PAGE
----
Gwardia Ludowa

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Not to be confused with Gwardia Ludowa WRN.
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Gwardia Ludowa (Polish pronunciation: [ˈɡvardja luˈdɔva]; People's Guard) or GL was a communist armed organization in Poland, organized by the Soviet Union created Polish Workers Party. It was the largest military organization which refused to join the structures of the Polish Underground State. It was created in 1942 and in 1944 it was incorporated by the Armia Ludowa.

History[edit]

Gwardia Ludowa was created on 6 January 1942. It numbered about 3,000 fighters upon its creation.[1] It was tasked to fight against Germany, by means of partisan warfare, sabotage and reprisal actions. In addition, Gwardia Ludowa was connected to the intelligence services of the Soviet Union. The first partisan detachments (foray groups were organized even earlier) of Gwardia Ludowa were formed in May 1942 near Piotrków and Radom. By the end of the year the organisation was divided onto 7 administrative areas: Warsaw, Lublin, Radom-Kielce, Kraków, Łódź, Silesia and Lwów.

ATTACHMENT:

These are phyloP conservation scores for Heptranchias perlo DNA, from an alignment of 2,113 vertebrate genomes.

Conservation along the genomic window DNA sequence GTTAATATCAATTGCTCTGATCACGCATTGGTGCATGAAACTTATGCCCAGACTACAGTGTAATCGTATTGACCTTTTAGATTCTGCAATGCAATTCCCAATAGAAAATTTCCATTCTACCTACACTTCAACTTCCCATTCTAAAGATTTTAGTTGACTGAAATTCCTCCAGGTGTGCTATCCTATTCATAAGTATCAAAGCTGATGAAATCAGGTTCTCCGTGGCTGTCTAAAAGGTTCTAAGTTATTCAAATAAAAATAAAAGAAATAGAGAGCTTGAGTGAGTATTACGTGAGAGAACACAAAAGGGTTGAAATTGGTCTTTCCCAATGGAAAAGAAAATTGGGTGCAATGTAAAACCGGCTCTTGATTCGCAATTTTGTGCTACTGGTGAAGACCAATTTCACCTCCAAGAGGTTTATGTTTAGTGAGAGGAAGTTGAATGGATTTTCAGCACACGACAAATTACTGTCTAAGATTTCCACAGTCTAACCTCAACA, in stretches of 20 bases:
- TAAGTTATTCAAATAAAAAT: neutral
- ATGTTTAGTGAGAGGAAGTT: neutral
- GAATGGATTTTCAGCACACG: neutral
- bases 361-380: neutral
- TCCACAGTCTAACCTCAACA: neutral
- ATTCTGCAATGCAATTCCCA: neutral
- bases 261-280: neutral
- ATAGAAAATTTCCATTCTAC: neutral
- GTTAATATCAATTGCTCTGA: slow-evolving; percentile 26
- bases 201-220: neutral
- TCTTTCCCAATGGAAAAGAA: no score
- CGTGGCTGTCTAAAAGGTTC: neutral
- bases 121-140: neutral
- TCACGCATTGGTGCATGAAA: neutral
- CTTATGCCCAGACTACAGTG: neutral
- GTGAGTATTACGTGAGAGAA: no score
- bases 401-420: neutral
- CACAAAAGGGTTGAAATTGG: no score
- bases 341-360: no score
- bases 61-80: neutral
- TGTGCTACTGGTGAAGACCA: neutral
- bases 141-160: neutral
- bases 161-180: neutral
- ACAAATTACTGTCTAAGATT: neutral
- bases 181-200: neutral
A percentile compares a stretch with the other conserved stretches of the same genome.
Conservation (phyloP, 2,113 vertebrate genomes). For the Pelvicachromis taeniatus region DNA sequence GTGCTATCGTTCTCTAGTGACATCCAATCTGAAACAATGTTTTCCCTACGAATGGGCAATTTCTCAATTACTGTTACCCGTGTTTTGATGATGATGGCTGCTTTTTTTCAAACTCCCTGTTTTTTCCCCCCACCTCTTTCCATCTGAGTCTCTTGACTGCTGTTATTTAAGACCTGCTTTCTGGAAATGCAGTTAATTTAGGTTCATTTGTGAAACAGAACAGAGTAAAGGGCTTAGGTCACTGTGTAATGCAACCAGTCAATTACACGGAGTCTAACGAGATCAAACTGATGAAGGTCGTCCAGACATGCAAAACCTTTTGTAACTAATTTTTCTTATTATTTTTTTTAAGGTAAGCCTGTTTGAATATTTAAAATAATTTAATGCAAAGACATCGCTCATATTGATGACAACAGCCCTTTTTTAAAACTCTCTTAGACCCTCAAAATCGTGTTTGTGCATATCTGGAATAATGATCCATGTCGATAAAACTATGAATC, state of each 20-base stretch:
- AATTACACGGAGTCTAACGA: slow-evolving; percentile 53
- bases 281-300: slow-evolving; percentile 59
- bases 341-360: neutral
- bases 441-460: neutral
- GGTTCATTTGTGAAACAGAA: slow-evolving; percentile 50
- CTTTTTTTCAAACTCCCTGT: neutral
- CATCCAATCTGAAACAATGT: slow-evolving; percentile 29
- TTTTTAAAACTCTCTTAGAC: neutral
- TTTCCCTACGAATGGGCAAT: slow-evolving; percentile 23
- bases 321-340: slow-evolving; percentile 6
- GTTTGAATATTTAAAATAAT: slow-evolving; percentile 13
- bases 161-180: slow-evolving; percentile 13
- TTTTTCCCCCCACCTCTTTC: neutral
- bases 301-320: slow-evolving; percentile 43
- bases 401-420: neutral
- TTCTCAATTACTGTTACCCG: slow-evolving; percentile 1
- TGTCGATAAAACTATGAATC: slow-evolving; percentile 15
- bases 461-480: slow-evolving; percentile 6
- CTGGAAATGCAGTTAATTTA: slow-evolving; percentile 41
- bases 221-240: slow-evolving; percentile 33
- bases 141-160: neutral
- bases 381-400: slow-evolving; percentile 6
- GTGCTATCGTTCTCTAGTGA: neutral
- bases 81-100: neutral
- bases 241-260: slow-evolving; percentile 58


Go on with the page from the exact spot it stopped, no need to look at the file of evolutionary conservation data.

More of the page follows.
The Lwów area was never fully developed and in 1943 it was passed to the Soviet partisans. Gwardia Ludowa was commanded directly by the head of the Polish Workers' Party. The first commander of GL was Bolesław Mołojec. After his execution in at the end of 1942 by the Polish Workers' Party he was succeeded by Franciszek Jóźwiak.

GL was divided into partisan units and garrison units assembled for quick ambushes (after which the garrison units returned to their homes). By the end of 1942 GL had approximately 5,000 members, including, at least nominally, every member of the Polish Workers' Party. By late 1943 the number rose to about 10,000. Among them approximately 1,700 were partisans, and the rest were part-time combatants.

For the most part, the GL carried out acts of sabotage, including the sabotage of rail transport. However, the units of GL also fought on several occasions against the forces of Armia Krajowa and NSZ.

On 21 July 1944, by a decree of the Krajowa Rada Narodowa, the Soviet-recognized Polish government in exile, the Gwardia Ludowa became a part of the newly formed Armia Ludowa.

Commanders[edit]

The prominent commanders and chiefs of staff were:

Notes[edit]

  1. ^ Roy Francis Leslie; R. F. Leslie (1983). The History of Poland since 1863. Cambridge University Press. p. 230. ISBN 978-0-521-27501-9. Retrieved 6 January 2012. 

External links[edit]